Signifying monkey

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For the literary theory text by Henry Louis Gates, Jr., see The Signifying Monkey.

The Signifying Monkey is a character of African-American folklore that derives from the trickster figure of Yoruba mythology, Esu Elegbara. This character was transported with Africans to the Americas under the names of Exu, Echu-Elegua, Papa Legba, and Papa Le Bas. Esu and his variants all serve as messengers who mediated between the gods and men by means of tricks.[1] The Signifying Monkey is “distinctly Afro-American” but is thought to derive from Yoruban mythology, which depicts Echu-Elegua with a monkey at his side.[2]

Numerous songs and narratives concern the Signifying Monkey and his interactions with his friends, the Lion and the Elephant.[3] In general the stories depict the Signifying Monkey insulting the Lion, but claiming that he is only repeating the Elephant’s words. The Lion then confronts the Elephant, who soundly beats the Lion. The Lion later comes to realize that the Monkey has been signifyin(g) and has duped him and returns angrily.[4]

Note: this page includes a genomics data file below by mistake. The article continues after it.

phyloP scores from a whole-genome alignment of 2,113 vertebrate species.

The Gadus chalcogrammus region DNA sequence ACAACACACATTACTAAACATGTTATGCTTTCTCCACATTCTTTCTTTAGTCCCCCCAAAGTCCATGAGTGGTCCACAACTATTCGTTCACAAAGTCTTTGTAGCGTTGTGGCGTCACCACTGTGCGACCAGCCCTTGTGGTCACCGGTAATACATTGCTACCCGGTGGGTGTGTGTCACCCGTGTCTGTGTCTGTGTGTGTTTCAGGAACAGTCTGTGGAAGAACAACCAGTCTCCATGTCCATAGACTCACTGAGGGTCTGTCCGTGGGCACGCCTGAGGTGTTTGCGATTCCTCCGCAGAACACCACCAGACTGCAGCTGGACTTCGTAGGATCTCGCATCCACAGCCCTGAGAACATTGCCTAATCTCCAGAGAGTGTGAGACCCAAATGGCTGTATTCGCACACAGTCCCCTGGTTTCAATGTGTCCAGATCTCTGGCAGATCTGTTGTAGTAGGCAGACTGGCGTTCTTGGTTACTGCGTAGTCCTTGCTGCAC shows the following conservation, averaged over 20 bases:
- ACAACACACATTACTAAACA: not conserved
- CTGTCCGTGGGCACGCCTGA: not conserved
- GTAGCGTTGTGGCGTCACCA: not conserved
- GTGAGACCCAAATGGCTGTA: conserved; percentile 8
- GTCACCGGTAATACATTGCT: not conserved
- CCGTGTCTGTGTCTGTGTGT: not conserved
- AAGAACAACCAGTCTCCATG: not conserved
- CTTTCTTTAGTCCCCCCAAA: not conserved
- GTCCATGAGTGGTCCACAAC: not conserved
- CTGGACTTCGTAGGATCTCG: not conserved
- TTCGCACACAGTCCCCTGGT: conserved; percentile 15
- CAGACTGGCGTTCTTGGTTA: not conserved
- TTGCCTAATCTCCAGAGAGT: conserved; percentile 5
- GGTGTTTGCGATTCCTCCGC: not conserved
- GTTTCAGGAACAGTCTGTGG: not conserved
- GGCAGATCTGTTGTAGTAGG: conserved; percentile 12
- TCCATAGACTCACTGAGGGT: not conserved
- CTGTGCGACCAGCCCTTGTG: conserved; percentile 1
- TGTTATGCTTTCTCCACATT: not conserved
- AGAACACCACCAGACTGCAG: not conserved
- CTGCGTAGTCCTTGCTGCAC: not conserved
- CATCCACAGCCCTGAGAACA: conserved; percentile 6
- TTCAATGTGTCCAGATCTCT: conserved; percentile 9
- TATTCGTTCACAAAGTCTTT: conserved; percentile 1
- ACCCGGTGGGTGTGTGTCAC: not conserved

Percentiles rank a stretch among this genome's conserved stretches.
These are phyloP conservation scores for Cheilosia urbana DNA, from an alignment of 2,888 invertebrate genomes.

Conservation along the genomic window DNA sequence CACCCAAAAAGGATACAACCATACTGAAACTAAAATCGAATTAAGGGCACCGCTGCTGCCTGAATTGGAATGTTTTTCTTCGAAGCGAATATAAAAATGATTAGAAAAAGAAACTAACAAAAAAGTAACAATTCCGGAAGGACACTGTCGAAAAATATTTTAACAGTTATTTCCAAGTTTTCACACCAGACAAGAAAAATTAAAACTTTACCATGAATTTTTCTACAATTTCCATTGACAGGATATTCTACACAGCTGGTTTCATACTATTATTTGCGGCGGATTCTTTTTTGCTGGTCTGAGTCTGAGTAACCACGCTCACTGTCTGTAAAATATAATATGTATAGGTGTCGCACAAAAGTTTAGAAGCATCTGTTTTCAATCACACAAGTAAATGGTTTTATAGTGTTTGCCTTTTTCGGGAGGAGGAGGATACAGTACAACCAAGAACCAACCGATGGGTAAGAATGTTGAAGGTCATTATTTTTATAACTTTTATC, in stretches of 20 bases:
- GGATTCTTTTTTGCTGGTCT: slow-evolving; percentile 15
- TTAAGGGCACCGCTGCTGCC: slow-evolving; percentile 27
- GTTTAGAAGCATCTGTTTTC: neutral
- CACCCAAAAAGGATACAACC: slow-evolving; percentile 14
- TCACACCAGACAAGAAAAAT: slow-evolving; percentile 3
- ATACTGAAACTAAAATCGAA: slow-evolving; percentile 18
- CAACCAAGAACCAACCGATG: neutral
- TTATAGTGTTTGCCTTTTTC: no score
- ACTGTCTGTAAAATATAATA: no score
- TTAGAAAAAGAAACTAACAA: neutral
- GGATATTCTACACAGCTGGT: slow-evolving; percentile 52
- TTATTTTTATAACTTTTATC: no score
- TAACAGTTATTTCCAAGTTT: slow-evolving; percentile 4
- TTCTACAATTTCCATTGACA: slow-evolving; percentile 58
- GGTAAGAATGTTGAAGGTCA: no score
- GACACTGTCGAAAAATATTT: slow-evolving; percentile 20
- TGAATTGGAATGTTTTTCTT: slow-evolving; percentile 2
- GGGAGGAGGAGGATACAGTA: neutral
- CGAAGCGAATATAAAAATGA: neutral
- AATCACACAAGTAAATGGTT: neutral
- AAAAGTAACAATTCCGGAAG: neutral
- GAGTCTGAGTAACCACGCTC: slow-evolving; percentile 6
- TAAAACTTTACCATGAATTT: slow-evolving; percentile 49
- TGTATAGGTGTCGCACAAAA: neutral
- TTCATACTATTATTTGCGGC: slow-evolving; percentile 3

"The Signifying Monkey" is a classic routine originally on a comedy album by Rudy Ray Moore.


  1. ^ Gates, Henry Louis, "The Blackness of Blackness: A Critique on the Sign and the Signifying Monkey", in Julie Rivkin & Michael Ryan (eds), Literary Theory: An Anthology, Blackwell, 1998, p. 988.
  2. ^ Gates, "The Blackness of Blackness", in Rivkin & Ryan (1998), p. 989.
  3. ^ For example, Cab Calloway's "The Jungle King (You Ain't Done a Doggone Thing)" (Mort Dixon, 1947), and Oscar Brown Jr.'s "The Signifying Monkey".
  4. ^ Myers, D. G. “Signifying Nothing”. New Criterion 8 (1990): 61.